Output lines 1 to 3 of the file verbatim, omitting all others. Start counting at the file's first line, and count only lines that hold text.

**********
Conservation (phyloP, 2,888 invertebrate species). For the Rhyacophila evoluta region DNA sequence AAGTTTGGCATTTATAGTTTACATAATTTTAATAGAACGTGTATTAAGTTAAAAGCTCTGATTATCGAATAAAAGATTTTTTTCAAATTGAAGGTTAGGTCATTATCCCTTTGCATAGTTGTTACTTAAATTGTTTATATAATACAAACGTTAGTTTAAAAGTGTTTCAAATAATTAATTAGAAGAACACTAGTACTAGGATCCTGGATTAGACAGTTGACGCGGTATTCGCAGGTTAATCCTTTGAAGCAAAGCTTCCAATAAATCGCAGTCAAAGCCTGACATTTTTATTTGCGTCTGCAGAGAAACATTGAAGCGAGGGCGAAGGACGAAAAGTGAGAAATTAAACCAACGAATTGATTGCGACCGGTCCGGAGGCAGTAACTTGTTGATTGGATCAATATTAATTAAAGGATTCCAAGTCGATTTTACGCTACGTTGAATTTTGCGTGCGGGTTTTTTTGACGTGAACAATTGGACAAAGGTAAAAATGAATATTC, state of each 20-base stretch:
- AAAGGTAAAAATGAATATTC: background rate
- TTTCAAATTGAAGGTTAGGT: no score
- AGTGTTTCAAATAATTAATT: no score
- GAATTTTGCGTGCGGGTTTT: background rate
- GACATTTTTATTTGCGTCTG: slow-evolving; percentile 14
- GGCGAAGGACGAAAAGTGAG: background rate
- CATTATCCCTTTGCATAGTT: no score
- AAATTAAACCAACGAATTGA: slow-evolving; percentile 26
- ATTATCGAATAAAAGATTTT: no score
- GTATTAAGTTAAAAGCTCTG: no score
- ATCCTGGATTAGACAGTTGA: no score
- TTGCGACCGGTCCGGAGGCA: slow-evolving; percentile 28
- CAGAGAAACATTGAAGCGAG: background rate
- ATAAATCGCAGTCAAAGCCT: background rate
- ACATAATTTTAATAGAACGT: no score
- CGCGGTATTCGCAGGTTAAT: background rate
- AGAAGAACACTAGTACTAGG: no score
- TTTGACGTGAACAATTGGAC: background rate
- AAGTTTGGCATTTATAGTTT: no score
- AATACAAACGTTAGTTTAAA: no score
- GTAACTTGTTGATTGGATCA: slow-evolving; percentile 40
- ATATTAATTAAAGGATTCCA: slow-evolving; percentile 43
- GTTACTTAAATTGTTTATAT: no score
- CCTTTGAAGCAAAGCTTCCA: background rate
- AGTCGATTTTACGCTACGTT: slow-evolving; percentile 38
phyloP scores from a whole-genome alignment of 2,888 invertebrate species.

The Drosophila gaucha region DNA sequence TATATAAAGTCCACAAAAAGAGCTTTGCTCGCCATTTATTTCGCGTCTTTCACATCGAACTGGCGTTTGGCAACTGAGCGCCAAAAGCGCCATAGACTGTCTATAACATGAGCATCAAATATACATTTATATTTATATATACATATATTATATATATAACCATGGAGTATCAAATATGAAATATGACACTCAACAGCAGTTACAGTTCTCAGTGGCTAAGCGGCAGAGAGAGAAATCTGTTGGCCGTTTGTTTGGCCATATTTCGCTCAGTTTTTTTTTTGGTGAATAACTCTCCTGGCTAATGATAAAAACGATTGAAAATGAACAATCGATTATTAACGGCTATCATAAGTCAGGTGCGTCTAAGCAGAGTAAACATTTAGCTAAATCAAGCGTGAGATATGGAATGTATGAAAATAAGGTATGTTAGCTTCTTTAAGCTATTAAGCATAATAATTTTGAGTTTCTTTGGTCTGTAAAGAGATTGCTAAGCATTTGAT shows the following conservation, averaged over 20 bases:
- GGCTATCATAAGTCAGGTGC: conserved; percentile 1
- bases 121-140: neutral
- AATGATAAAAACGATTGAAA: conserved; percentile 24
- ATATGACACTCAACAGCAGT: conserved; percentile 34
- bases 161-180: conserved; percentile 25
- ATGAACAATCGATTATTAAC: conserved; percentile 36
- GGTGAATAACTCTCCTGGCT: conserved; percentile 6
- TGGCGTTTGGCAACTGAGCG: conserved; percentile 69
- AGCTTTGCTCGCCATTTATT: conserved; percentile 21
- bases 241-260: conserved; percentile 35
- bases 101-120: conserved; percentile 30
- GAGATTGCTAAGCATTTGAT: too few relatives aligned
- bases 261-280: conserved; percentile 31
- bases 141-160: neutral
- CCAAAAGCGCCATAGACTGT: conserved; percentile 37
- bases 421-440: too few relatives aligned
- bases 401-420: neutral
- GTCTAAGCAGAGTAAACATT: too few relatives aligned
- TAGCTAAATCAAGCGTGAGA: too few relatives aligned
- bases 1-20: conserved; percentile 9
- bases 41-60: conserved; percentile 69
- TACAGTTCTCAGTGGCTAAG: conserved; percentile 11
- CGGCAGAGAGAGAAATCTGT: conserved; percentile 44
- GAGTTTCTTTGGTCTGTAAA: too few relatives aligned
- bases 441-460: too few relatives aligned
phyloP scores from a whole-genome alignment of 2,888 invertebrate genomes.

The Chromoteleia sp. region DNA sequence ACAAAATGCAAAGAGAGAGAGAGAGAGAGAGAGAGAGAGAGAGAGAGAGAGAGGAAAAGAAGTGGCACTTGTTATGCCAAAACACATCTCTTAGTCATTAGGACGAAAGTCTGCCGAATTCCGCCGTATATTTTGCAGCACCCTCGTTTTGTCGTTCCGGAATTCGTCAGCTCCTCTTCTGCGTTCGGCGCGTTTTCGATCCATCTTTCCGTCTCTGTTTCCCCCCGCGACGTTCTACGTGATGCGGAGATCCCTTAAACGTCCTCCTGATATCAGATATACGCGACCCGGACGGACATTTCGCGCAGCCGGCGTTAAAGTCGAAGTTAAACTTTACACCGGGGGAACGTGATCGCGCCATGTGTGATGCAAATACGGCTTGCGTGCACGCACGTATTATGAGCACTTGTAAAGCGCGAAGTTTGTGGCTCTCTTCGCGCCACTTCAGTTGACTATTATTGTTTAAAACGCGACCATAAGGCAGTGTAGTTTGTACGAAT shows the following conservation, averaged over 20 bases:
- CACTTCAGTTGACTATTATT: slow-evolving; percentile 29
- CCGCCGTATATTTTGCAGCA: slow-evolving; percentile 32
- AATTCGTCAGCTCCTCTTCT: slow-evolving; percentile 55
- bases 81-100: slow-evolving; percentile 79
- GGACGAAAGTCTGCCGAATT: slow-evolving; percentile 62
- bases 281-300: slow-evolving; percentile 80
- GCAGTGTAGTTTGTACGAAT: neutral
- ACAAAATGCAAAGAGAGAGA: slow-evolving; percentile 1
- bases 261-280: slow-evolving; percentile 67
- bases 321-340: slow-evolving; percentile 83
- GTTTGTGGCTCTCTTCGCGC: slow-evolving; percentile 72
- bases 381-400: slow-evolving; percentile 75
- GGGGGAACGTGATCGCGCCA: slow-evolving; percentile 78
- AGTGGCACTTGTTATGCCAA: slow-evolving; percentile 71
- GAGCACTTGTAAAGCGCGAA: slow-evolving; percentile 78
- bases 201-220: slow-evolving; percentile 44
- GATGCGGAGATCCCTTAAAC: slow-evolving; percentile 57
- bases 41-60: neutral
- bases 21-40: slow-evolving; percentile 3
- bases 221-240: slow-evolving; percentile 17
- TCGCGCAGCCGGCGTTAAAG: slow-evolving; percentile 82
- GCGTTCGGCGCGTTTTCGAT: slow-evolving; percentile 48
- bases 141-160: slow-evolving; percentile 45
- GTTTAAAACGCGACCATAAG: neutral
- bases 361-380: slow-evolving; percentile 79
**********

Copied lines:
Conservation (phyloP, 2,888 invertebrate species). For the Rhyacophila evoluta region DNA sequence AAGTTTGGCATTTATAGTTTACATAATTTTAATAGAACGTGTATTAAGTTAAAAGCTCTGATTATCGAATAAAAGATTTTTTTCAAATTGAAGGTTAGGTCATTATCCCTTTGCATAGTTGTTACTTAAATTGTTTATATAATACAAACGTTAGTTTAAAAGTGTTTCAAATAATTAATTAGAAGAACACTAGTACTAGGATCCTGGATTAGACAGTTGACGCGGTATTCGCAGGTTAATCCTTTGAAGCAAAGCTTCCAATAAATCGCAGTCAAAGCCTGACATTTTTATTTGCGTCTGCAGAGAAACATTGAAGCGAGGGCGAAGGACGAAAAGTGAGAAATTAAACCAACGAATTGATTGCGACCGGTCCGGAGGCAGTAACTTGTTGATTGGATCAATATTAATTAAAGGATTCCAAGTCGATTTTACGCTACGTTGAATTTTGCGTGCGGGTTTTTTTGACGTGAACAATTGGACAAAGGTAAAAATGAATATTC, state of each 20-base stretch:
- AAAGGTAAAAATGAATATTC: background rate
- TTTCAAATTGAAGGTTAGGT: no score